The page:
"It would have been cool to record a joint track with Vladimir Putin because he is a legendary man and our idol," sang rapper Zhigan who won the contest. "Let's make so much noise in his honor that the whole world can hear."

A presenter told the audience of about 100 young rappers in a makeshift television studio in an abandoned Moscow factory building that he wanted "smiles to stay on your faces throughout the evening."

Despite hip-hop's violent image, Putin had a stern message for the rappers about healthy living. "I do not think that 'top-rock' or 'down-rock' breakdance technique is compatible with alcohol or drugs," Putin told cheering hip-hoppers who responded with chants of "Respect, Vladimir Vladimirovich."

Putin's approval ratings last month had the sharpest fall since he stepped down as Kremlin chief in May 2008. His rating fell 6 percentage points to 66 percent on October 24-25, according to leading pollster FOM. [ID:nL2370140]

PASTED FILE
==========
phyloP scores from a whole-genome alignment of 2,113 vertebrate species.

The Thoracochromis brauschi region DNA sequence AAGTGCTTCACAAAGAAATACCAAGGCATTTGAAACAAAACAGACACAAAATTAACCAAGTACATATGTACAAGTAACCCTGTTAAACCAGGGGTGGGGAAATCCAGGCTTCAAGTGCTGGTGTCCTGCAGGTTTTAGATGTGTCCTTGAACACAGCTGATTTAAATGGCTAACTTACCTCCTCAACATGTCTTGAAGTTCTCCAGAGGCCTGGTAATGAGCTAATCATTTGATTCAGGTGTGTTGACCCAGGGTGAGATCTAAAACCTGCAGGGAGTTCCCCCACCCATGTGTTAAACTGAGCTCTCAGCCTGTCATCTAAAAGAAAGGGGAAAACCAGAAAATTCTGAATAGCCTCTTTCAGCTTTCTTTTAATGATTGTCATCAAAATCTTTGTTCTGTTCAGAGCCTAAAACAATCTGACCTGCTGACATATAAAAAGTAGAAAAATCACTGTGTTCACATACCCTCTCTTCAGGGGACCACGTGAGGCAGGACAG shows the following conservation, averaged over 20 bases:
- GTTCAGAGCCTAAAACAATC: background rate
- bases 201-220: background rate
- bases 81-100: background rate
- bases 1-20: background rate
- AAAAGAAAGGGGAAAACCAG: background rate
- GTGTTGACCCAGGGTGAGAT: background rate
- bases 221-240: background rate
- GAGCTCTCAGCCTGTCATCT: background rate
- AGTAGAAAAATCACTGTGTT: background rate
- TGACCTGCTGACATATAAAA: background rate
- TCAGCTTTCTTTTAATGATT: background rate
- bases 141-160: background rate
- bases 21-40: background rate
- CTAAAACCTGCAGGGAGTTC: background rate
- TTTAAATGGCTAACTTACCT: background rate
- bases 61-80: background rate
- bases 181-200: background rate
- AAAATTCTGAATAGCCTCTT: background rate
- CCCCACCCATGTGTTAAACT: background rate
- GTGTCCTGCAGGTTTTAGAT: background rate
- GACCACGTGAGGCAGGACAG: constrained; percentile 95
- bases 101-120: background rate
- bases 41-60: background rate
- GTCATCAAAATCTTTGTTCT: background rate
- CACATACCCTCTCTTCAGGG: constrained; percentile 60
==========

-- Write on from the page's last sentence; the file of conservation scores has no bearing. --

Putin's aides responded with plans for a flurry of prime ministerial appearances, including a televised question-and-answer session with the Russian people this month.
Putin's spokesman Dmitry Peskov denied there was a link between the hip-hop appearance and the ratings fall.

"Putin has a high and stable rating which does not require any support," said Peskov. "The main goal of this event was to contribute to the promotion of a healthy lifestyle."

Putin, who stepped down as president last year, remains Russia's most popular and powerful politician. Most Russians believe he will run for President again in 2012.

Putin's carefully orchestrated image also include bare-chested photos on fishing trips in Siberia, appearances with rare animals such as Siberian tigers, leopards and beluga whales and encounters with fringe social groups like bikers.

"He communicates to all social groups. Hip-hop culture is very popular and youths from all corners of our country are fans of this culture," Peskov said.;_ylt=Ah0sQa3y2iejP79q58XYSdes0NUE;_ylu=X3oDMTFmZ3FvOXFzBHBvcwMyMDEEc2VjA2FjY29yZGlvbl9vZGRfbmV3cwRzbGsDcHV0aW53aW5zcmVz
Christian Bale

Hollywood considers Christian landmarks fair game, but Islamic off limits